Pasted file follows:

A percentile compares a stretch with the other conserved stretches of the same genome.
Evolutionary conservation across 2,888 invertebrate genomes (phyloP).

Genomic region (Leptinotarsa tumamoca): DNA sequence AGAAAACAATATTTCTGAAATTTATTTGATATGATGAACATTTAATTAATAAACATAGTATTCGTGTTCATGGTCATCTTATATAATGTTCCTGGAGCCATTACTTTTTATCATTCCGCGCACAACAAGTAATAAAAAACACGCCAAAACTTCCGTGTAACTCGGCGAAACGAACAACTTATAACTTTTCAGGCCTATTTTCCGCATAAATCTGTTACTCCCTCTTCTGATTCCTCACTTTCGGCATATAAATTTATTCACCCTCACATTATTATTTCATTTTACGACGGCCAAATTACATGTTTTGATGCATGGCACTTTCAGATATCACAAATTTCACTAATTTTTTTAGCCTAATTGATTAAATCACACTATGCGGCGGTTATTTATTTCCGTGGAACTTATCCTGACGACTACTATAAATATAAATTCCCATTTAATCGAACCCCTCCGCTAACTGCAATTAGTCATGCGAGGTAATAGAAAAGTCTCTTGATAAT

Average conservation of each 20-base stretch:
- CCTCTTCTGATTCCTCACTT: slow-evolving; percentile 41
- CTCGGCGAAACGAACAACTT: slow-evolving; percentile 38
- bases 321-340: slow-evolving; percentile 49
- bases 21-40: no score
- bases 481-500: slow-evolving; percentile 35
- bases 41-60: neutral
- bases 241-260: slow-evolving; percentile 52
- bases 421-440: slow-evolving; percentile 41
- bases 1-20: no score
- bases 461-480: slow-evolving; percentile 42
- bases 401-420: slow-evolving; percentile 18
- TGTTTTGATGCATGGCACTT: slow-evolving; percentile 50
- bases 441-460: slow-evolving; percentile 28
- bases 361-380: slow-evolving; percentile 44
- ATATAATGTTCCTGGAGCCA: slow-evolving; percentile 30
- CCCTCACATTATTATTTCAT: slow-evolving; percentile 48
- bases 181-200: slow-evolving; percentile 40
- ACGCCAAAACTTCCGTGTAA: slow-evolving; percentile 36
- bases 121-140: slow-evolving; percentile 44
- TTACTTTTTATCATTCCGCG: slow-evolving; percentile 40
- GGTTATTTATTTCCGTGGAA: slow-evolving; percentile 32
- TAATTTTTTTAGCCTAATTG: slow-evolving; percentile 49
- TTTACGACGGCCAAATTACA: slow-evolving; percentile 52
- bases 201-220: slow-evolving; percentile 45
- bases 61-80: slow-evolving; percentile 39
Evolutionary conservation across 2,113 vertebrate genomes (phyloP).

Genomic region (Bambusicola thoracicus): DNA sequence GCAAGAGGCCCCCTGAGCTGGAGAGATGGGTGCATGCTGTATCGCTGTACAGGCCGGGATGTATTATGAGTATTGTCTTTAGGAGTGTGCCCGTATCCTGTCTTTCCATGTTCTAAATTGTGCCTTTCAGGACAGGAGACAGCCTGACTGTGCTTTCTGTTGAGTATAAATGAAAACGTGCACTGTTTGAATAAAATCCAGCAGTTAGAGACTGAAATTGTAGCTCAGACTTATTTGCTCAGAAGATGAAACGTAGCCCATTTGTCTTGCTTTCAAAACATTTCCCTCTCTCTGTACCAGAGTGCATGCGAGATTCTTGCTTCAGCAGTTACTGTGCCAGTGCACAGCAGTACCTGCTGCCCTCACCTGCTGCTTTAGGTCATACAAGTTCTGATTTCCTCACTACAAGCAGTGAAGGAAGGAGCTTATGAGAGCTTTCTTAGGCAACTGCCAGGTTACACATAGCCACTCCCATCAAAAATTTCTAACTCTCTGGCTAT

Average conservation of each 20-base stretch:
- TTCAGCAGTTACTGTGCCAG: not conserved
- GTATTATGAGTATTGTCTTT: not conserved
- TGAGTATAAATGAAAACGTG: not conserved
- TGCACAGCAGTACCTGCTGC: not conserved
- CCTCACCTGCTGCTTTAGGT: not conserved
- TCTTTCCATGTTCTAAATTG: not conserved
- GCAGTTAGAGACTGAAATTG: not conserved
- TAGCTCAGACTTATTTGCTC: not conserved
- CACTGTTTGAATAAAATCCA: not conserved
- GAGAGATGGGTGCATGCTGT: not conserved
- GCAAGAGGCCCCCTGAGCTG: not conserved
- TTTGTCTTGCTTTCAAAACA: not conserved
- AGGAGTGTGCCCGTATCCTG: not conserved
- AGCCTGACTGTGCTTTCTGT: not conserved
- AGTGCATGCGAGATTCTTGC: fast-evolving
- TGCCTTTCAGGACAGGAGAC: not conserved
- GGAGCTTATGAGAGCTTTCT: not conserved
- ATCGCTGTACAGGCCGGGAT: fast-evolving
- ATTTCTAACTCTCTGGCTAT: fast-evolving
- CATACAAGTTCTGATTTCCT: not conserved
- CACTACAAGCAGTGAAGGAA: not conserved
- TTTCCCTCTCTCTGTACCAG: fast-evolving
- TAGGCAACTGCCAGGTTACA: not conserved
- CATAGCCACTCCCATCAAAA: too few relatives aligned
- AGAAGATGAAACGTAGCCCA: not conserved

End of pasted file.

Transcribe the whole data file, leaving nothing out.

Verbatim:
A percentile compares a stretch with the other conserved stretches of the same genome.
Evolutionary conservation across 2,888 invertebrate genomes (phyloP).

Genomic region (Leptinotarsa tumamoca): DNA sequence AGAAAACAATATTTCTGAAATTTATTTGATATGATGAACATTTAATTAATAAACATAGTATTCGTGTTCATGGTCATCTTATATAATGTTCCTGGAGCCATTACTTTTTATCATTCCGCGCACAACAAGTAATAAAAAACACGCCAAAACTTCCGTGTAACTCGGCGAAACGAACAACTTATAACTTTTCAGGCCTATTTTCCGCATAAATCTGTTACTCCCTCTTCTGATTCCTCACTTTCGGCATATAAATTTATTCACCCTCACATTATTATTTCATTTTACGACGGCCAAATTACATGTTTTGATGCATGGCACTTTCAGATATCACAAATTTCACTAATTTTTTTAGCCTAATTGATTAAATCACACTATGCGGCGGTTATTTATTTCCGTGGAACTTATCCTGACGACTACTATAAATATAAATTCCCATTTAATCGAACCCCTCCGCTAACTGCAATTAGTCATGCGAGGTAATAGAAAAGTCTCTTGATAAT

Average conservation of each 20-base stretch:
- CCTCTTCTGATTCCTCACTT: slow-evolving; percentile 41
- CTCGGCGAAACGAACAACTT: slow-evolving; percentile 38
- bases 321-340: slow-evolving; percentile 49
- bases 21-40: no score
- bases 481-500: slow-evolving; percentile 35
- bases 41-60: neutral
- bases 241-260: slow-evolving; percentile 52
- bases 421-440: slow-evolving; percentile 41
- bases 1-20: no score
- bases 461-480: slow-evolving; percentile 42
- bases 401-420: slow-evolving; percentile 18
- TGTTTTGATGCATGGCACTT: slow-evolving; percentile 50
- bases 441-460: slow-evolving; percentile 28
- bases 361-380: slow-evolving; percentile 44
- ATATAATGTTCCTGGAGCCA: slow-evolving; percentile 30
- CCCTCACATTATTATTTCAT: slow-evolving; percentile 48
- bases 181-200: slow-evolving; percentile 40
- ACGCCAAAACTTCCGTGTAA: slow-evolving; percentile 36
- bases 121-140: slow-evolving; percentile 44
- TTACTTTTTATCATTCCGCG: slow-evolving; percentile 40
- GGTTATTTATTTCCGTGGAA: slow-evolving; percentile 32
- TAATTTTTTTAGCCTAATTG: slow-evolving; percentile 49
- TTTACGACGGCCAAATTACA: slow-evolving; percentile 52
- bases 201-220: slow-evolving; percentile 45
- bases 61-80: slow-evolving; percentile 39
Evolutionary conservation across 2,113 vertebrate genomes (phyloP).

Genomic region (Bambusicola thoracicus): DNA sequence GCAAGAGGCCCCCTGAGCTGGAGAGATGGGTGCATGCTGTATCGCTGTACAGGCCGGGATGTATTATGAGTATTGTCTTTAGGAGTGTGCCCGTATCCTGTCTTTCCATGTTCTAAATTGTGCCTTTCAGGACAGGAGACAGCCTGACTGTGCTTTCTGTTGAGTATAAATGAAAACGTGCACTGTTTGAATAAAATCCAGCAGTTAGAGACTGAAATTGTAGCTCAGACTTATTTGCTCAGAAGATGAAACGTAGCCCATTTGTCTTGCTTTCAAAACATTTCCCTCTCTCTGTACCAGAGTGCATGCGAGATTCTTGCTTCAGCAGTTACTGTGCCAGTGCACAGCAGTACCTGCTGCCCTCACCTGCTGCTTTAGGTCATACAAGTTCTGATTTCCTCACTACAAGCAGTGAAGGAAGGAGCTTATGAGAGCTTTCTTAGGCAACTGCCAGGTTACACATAGCCACTCCCATCAAAAATTTCTAACTCTCTGGCTAT

Average conservation of each 20-base stretch:
- TTCAGCAGTTACTGTGCCAG: not conserved
- GTATTATGAGTATTGTCTTT: not conserved
- TGAGTATAAATGAAAACGTG: not conserved
- TGCACAGCAGTACCTGCTGC: not conserved
- CCTCACCTGCTGCTTTAGGT: not conserved
- TCTTTCCATGTTCTAAATTG: not conserved
- GCAGTTAGAGACTGAAATTG: not conserved
- TAGCTCAGACTTATTTGCTC: not conserved
- CACTGTTTGAATAAAATCCA: not conserved
- GAGAGATGGGTGCATGCTGT: not conserved
- GCAAGAGGCCCCCTGAGCTG: not conserved
- TTTGTCTTGCTTTCAAAACA: not conserved
- AGGAGTGTGCCCGTATCCTG: not conserved
- AGCCTGACTGTGCTTTCTGT: not conserved
- AGTGCATGCGAGATTCTTGC: fast-evolving
- TGCCTTTCAGGACAGGAGAC: not conserved
- GGAGCTTATGAGAGCTTTCT: not conserved
- ATCGCTGTACAGGCCGGGAT: fast-evolving
- ATTTCTAACTCTCTGGCTAT: fast-evolving
- CATACAAGTTCTGATTTCCT: not conserved
- CACTACAAGCAGTGAAGGAA: not conserved
- TTTCCCTCTCTCTGTACCAG: fast-evolving
- TAGGCAACTGCCAGGTTACA: not conserved
- CATAGCCACTCCCATCAAAA: too few relatives aligned
- AGAAGATGAAACGTAGCCCA: not conserved